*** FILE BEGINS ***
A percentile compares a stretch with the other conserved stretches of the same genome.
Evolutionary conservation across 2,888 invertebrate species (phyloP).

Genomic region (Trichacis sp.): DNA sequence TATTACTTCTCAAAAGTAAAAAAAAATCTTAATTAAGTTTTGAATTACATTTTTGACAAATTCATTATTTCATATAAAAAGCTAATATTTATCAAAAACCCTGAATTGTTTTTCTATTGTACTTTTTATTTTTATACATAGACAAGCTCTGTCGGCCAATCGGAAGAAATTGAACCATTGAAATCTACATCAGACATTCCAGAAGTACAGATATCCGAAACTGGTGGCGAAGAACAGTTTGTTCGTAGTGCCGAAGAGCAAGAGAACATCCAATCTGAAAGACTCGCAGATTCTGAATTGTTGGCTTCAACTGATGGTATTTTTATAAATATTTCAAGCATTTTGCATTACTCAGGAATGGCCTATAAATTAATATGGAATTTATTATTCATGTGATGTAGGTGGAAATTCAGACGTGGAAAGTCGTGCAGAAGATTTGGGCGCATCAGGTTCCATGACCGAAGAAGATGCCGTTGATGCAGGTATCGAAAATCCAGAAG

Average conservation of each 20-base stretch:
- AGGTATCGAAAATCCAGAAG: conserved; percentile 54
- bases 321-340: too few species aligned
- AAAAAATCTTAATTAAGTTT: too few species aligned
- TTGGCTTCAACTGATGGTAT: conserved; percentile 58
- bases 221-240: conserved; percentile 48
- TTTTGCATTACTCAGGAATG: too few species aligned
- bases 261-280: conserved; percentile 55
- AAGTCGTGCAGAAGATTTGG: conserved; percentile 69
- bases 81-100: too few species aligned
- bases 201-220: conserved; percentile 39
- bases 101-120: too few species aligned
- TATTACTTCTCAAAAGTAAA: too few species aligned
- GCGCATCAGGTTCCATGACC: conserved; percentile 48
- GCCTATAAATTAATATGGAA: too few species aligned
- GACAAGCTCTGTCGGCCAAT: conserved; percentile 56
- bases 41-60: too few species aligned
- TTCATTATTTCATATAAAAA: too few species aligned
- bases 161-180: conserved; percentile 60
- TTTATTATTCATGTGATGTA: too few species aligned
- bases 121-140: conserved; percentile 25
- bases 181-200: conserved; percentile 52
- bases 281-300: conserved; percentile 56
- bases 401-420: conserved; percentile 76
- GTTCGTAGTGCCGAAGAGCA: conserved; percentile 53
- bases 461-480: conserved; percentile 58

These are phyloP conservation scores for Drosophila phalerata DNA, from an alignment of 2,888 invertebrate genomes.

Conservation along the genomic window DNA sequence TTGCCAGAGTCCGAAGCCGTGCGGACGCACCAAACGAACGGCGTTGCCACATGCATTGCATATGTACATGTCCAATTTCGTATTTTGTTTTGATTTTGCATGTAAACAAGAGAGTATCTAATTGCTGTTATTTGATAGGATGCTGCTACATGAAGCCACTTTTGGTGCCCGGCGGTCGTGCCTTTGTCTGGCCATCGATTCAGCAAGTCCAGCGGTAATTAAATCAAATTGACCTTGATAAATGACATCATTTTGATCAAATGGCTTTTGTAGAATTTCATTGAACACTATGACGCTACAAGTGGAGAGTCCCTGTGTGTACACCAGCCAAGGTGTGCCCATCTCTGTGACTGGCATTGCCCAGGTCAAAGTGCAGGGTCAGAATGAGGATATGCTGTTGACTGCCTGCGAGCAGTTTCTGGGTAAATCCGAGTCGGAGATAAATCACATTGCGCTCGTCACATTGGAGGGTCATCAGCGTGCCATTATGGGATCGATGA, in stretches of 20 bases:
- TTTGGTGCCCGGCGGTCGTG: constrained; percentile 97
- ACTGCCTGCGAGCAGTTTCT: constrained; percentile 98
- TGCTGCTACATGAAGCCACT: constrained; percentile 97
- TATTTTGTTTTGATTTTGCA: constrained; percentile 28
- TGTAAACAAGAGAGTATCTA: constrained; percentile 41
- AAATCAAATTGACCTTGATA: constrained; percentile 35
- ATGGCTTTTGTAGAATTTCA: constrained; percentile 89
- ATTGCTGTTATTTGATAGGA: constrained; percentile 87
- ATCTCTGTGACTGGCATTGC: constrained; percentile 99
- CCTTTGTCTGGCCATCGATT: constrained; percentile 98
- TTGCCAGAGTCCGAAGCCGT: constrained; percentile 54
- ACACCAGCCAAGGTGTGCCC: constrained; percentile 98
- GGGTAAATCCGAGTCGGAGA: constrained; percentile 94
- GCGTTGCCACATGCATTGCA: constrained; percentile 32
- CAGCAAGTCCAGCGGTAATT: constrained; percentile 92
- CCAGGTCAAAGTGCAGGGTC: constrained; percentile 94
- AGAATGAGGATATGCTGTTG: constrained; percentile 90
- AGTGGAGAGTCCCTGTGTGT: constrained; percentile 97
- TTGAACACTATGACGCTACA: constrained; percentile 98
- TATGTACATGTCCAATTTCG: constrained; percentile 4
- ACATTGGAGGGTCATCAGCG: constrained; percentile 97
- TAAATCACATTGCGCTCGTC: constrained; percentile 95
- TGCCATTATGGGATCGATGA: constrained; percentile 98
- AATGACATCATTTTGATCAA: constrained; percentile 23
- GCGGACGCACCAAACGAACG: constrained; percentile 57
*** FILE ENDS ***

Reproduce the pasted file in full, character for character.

A percentile compares a stretch with the other conserved stretches of the same genome.
Evolutionary conservation across 2,888 invertebrate species (phyloP).

Genomic region (Trichacis sp.): DNA sequence TATTACTTCTCAAAAGTAAAAAAAAATCTTAATTAAGTTTTGAATTACATTTTTGACAAATTCATTATTTCATATAAAAAGCTAATATTTATCAAAAACCCTGAATTGTTTTTCTATTGTACTTTTTATTTTTATACATAGACAAGCTCTGTCGGCCAATCGGAAGAAATTGAACCATTGAAATCTACATCAGACATTCCAGAAGTACAGATATCCGAAACTGGTGGCGAAGAACAGTTTGTTCGTAGTGCCGAAGAGCAAGAGAACATCCAATCTGAAAGACTCGCAGATTCTGAATTGTTGGCTTCAACTGATGGTATTTTTATAAATATTTCAAGCATTTTGCATTACTCAGGAATGGCCTATAAATTAATATGGAATTTATTATTCATGTGATGTAGGTGGAAATTCAGACGTGGAAAGTCGTGCAGAAGATTTGGGCGCATCAGGTTCCATGACCGAAGAAGATGCCGTTGATGCAGGTATCGAAAATCCAGAAG

Average conservation of each 20-base stretch:
- AGGTATCGAAAATCCAGAAG: conserved; percentile 54
- bases 321-340: too few species aligned
- AAAAAATCTTAATTAAGTTT: too few species aligned
- TTGGCTTCAACTGATGGTAT: conserved; percentile 58
- bases 221-240: conserved; percentile 48
- TTTTGCATTACTCAGGAATG: too few species aligned
- bases 261-280: conserved; percentile 55
- AAGTCGTGCAGAAGATTTGG: conserved; percentile 69
- bases 81-100: too few species aligned
- bases 201-220: conserved; percentile 39
- bases 101-120: too few species aligned
- TATTACTTCTCAAAAGTAAA: too few species aligned
- GCGCATCAGGTTCCATGACC: conserved; percentile 48
- GCCTATAAATTAATATGGAA: too few species aligned
- GACAAGCTCTGTCGGCCAAT: conserved; percentile 56
- bases 41-60: too few species aligned
- TTCATTATTTCATATAAAAA: too few species aligned
- bases 161-180: conserved; percentile 60
- TTTATTATTCATGTGATGTA: too few species aligned
- bases 121-140: conserved; percentile 25
- bases 181-200: conserved; percentile 52
- bases 281-300: conserved; percentile 56
- bases 401-420: conserved; percentile 76
- GTTCGTAGTGCCGAAGAGCA: conserved; percentile 53
- bases 461-480: conserved; percentile 58

These are phyloP conservation scores for Drosophila phalerata DNA, from an alignment of 2,888 invertebrate genomes.

Conservation along the genomic window DNA sequence TTGCCAGAGTCCGAAGCCGTGCGGACGCACCAAACGAACGGCGTTGCCACATGCATTGCATATGTACATGTCCAATTTCGTATTTTGTTTTGATTTTGCATGTAAACAAGAGAGTATCTAATTGCTGTTATTTGATAGGATGCTGCTACATGAAGCCACTTTTGGTGCCCGGCGGTCGTGCCTTTGTCTGGCCATCGATTCAGCAAGTCCAGCGGTAATTAAATCAAATTGACCTTGATAAATGACATCATTTTGATCAAATGGCTTTTGTAGAATTTCATTGAACACTATGACGCTACAAGTGGAGAGTCCCTGTGTGTACACCAGCCAAGGTGTGCCCATCTCTGTGACTGGCATTGCCCAGGTCAAAGTGCAGGGTCAGAATGAGGATATGCTGTTGACTGCCTGCGAGCAGTTTCTGGGTAAATCCGAGTCGGAGATAAATCACATTGCGCTCGTCACATTGGAGGGTCATCAGCGTGCCATTATGGGATCGATGA, in stretches of 20 bases:
- TTTGGTGCCCGGCGGTCGTG: constrained; percentile 97
- ACTGCCTGCGAGCAGTTTCT: constrained; percentile 98
- TGCTGCTACATGAAGCCACT: constrained; percentile 97
- TATTTTGTTTTGATTTTGCA: constrained; percentile 28
- TGTAAACAAGAGAGTATCTA: constrained; percentile 41
- AAATCAAATTGACCTTGATA: constrained; percentile 35
- ATGGCTTTTGTAGAATTTCA: constrained; percentile 89
- ATTGCTGTTATTTGATAGGA: constrained; percentile 87
- ATCTCTGTGACTGGCATTGC: constrained; percentile 99
- CCTTTGTCTGGCCATCGATT: constrained; percentile 98
- TTGCCAGAGTCCGAAGCCGT: constrained; percentile 54
- ACACCAGCCAAGGTGTGCCC: constrained; percentile 98
- GGGTAAATCCGAGTCGGAGA: constrained; percentile 94
- GCGTTGCCACATGCATTGCA: constrained; percentile 32
- CAGCAAGTCCAGCGGTAATT: constrained; percentile 92
- CCAGGTCAAAGTGCAGGGTC: constrained; percentile 94
- AGAATGAGGATATGCTGTTG: constrained; percentile 90
- AGTGGAGAGTCCCTGTGTGT: constrained; percentile 97
- TTGAACACTATGACGCTACA: constrained; percentile 98
- TATGTACATGTCCAATTTCG: constrained; percentile 4
- ACATTGGAGGGTCATCAGCG: constrained; percentile 97
- TAAATCACATTGCGCTCGTC: constrained; percentile 95
- TGCCATTATGGGATCGATGA: constrained; percentile 98
- AATGACATCATTTTGATCAA: constrained; percentile 23
- GCGGACGCACCAAACGAACG: constrained; percentile 57